Some say volatility, rather than debt, is the best way to think about risk as an investor, but Warren Buffett famously said that 'Volatility is far from synonymous with risk. It's only natural to consider a company's balance sheet when you examine how risky it is, since debt is often involved when a business collapses. As with many other companies Panama Petrochem Limited (NSE:PANAMAPET) makes use of debt. But the real question is whether this debt is making the company risky.
When Is Debt Dangerous?
Debt and other liabilities become risky for a business when it cannot easily fulfill those obligations, either with free cash flow or by raising capital at an attractive price. Part and parcel of capitalism is the process of 'creative destruction' where failed businesses are mercilessly liquidated by their bankers. However, a more frequent (but still costly) occurrence is where a company must issue shares at bargain-basement prices, permanently diluting shareholders, just to shore up its balance sheet. By replacing dilution, though, debt can be an extremely good tool for businesses that need capital to invest in growth at high rates of return. When we examine debt levels, we first consider both cash and debt levels, together.
What Is Panama Petrochem's Net Debt?
As you can see below, at the end of March 2019, Panama Petrochem had ₹1.60b of debt, up from ₹451.3m a year ago. Click the image for more detail. However, because it has a cash reserve of ₹181.7m, its net debt is less, at about ₹1.42b.
How Healthy Is Panama Petrochem's Balance Sheet?
Zooming in on the latest balance sheet data, we can see that Panama Petrochem had liabilities of ₹4.96b due within 12 months and liabilities of ₹97.5m due beyond that. Offsetting this, it had ₹181.7m in cash and ₹3.15b in receivables that were due within 12 months. So it has liabilities totalling ₹1.72b more than its cash and near-term receivables, combined.
While this might seem like a lot, it is not so bad since Panama Petrochem has a market capitalization of ₹4.36b, and so it could probably strengthen its balance sheet by raising capital if it needed to. But we definitely want to keep our eyes open to indications that its debt is bringing too much risk.
We measure a company's debt load relative to its earnings power by looking at its net debt divided by its earnings before interest, tax, depreciation, and amortization (EBITDA) and by calculating how easily its earnings before interest and tax (EBIT) cover its interest expense (interest cover). This way, we consider both the absolute quantum of the debt, as well as the interest rates paid on it.
While Panama Petrochem's low debt to EBITDA ratio of 1.5 suggests only modest use of debt, the fact that EBIT only covered the interest expense by 3.5 last year does give us pause. So we'd recommend keeping a close eye on the impact financing costs are having on the business. The bad news is that Panama Petrochem saw its EBIT decline by 18% over the last year. If earnings continue to decline at that rate then handling the debt will be more difficult than taking three children under 5 to a fancy pants restaurant. When analysing debt levels, the balance sheet is the obvious place to start. But it is Panama Petrochem's earnings that will influence how the balance sheet holds up in the future. So when considering debt, it's definitely worth looking at the earnings trend. Click here for an interactive snapshot.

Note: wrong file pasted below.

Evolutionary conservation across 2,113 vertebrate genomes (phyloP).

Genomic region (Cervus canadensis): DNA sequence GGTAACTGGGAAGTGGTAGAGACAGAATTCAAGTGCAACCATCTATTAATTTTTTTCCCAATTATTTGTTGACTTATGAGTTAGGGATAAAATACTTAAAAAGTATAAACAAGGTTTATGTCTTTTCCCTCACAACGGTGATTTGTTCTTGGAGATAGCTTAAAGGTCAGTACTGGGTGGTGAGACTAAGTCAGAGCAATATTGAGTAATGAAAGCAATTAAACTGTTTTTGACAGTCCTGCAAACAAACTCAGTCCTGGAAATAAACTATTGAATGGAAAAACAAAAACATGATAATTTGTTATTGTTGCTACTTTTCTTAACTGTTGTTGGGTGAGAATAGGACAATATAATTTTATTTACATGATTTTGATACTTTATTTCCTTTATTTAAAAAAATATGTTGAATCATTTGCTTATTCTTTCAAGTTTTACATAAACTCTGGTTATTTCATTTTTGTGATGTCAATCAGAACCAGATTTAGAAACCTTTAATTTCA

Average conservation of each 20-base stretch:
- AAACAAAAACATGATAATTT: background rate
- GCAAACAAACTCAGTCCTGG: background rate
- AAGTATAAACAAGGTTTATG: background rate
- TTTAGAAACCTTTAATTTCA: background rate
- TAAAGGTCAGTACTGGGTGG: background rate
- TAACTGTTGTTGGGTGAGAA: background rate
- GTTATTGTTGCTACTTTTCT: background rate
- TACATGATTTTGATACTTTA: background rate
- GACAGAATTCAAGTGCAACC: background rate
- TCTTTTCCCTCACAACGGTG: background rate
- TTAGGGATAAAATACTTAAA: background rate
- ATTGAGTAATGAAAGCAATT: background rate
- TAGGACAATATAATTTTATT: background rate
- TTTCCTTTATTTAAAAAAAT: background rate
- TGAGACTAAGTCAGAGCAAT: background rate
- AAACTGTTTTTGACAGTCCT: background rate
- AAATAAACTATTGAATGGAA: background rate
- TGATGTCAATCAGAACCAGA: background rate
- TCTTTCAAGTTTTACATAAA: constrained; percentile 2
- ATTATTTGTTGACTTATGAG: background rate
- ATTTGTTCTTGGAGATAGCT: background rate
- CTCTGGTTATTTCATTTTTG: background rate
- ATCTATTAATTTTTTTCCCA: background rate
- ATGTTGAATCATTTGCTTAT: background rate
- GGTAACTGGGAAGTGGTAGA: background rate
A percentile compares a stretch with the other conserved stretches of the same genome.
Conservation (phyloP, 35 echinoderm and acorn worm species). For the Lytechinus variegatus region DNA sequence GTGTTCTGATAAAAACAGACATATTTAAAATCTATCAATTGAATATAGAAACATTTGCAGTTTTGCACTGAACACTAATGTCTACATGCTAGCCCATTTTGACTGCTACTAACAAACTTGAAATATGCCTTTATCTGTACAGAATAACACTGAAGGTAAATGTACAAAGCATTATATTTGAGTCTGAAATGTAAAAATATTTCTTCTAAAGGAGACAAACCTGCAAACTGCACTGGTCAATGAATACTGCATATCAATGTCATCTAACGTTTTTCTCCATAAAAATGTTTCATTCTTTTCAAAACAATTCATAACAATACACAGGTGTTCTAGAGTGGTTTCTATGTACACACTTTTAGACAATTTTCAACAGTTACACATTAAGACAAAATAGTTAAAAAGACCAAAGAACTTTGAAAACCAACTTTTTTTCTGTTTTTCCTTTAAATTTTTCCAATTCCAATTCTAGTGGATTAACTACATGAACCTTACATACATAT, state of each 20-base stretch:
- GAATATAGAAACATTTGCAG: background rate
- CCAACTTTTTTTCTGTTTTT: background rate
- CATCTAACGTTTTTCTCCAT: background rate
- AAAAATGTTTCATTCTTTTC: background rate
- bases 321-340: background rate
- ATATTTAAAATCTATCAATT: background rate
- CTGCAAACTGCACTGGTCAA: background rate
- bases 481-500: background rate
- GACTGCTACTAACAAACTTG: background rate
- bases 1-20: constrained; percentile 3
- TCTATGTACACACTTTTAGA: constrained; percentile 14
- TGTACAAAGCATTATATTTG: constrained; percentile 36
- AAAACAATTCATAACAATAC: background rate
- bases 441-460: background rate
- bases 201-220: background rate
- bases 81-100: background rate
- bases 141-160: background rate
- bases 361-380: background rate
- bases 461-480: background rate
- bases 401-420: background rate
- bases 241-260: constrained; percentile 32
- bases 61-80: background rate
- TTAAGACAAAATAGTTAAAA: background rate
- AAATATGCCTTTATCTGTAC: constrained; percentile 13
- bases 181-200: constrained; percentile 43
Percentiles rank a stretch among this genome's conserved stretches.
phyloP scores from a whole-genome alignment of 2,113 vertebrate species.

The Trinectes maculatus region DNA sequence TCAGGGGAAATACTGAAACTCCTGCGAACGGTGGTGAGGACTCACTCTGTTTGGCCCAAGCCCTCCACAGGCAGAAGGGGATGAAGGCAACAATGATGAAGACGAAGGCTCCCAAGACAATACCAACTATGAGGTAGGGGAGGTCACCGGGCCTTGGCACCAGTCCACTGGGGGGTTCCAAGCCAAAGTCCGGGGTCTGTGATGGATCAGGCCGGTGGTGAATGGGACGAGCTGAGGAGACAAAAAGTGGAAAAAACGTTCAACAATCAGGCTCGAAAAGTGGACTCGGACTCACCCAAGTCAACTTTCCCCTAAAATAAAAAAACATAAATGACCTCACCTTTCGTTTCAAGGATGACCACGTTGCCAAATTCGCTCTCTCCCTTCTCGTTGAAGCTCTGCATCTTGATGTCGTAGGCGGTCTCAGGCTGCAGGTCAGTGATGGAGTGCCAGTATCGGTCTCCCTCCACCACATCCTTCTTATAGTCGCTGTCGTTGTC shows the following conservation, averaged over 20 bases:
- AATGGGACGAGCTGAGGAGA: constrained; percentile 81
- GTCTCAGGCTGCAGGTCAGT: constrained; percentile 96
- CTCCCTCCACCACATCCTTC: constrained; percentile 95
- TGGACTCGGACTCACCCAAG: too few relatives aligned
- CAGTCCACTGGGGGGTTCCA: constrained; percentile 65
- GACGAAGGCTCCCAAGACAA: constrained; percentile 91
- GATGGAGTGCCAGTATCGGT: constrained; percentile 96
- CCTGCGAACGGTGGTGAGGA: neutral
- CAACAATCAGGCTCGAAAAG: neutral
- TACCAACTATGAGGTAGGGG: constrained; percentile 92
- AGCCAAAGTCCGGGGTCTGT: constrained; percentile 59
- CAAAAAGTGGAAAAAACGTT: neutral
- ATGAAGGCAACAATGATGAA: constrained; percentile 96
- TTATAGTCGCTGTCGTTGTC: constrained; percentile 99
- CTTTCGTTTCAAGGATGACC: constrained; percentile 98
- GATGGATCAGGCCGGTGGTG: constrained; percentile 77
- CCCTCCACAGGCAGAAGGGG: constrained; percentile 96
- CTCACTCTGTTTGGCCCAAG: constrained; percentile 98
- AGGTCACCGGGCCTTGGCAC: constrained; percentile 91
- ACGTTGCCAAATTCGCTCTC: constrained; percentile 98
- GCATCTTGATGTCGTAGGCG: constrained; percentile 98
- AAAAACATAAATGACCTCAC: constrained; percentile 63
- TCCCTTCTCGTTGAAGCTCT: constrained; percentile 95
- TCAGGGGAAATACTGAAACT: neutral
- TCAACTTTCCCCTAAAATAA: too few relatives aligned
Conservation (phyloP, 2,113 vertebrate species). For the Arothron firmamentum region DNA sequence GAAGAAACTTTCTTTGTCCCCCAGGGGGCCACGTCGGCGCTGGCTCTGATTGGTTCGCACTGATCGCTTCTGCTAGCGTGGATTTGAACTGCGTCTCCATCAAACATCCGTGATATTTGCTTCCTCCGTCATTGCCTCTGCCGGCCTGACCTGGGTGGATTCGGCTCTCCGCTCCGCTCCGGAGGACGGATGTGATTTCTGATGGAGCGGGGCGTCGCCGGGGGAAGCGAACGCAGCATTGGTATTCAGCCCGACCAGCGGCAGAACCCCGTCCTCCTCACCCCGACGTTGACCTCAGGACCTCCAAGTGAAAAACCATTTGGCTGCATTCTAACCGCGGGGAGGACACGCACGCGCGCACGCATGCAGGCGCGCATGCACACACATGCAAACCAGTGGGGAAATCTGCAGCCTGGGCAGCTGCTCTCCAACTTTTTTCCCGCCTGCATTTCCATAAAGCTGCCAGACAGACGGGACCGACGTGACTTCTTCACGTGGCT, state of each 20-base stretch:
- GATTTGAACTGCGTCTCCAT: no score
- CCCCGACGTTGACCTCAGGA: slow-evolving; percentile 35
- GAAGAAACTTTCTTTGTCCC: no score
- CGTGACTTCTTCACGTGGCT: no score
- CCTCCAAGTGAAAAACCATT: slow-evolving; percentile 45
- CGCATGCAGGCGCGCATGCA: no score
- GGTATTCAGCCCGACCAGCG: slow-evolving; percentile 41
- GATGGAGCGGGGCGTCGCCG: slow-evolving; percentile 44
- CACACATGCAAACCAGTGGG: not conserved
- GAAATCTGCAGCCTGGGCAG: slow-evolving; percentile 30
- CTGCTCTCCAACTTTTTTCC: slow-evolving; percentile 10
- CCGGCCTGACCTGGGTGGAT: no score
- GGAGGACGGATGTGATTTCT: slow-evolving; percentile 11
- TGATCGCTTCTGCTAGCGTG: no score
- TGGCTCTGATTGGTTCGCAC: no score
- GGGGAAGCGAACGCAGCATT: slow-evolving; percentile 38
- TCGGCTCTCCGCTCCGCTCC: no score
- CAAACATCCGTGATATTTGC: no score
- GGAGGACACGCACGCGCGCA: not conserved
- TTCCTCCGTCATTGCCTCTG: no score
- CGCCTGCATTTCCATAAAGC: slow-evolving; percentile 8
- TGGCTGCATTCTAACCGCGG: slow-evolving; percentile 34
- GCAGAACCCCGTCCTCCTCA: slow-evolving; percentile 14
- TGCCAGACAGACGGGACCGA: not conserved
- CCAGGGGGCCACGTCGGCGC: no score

Finally, while the tax-man may adore accounting profits, lenders only accept cold hard cash. So we always check how much of that EBIT is translated into free cash flow. During the last three years, Panama Petrochem burned a lot of cash. While investors are no doubt expecting a reversal of that situation in due course, it clearly does mean its use of debt is more risky.
To be frank both Panama Petrochem's EBIT growth rate and its track record of converting EBIT to free cash flow make us rather uncomfortable with its debt levels. But at least it's pretty decent at managing its debt, based on its EBITDA,; that's encouraging. We're quite clear that we consider Panama Petrochem to be really rather risky, as a result of its balance sheet health. For this reason we're pretty cautious about the stock, and we think shareholders should keep a close eye on its liquidity. Given our hesitation about the stock, it would be good to know if Panama Petrochem insiders have sold any shares recently. You click here to find out if insiders have sold recently.
At the end of the day, it's often better to focus on companies that are free from net debt. You can access our special list of such companies (all with a track record of profit growth). It's free.
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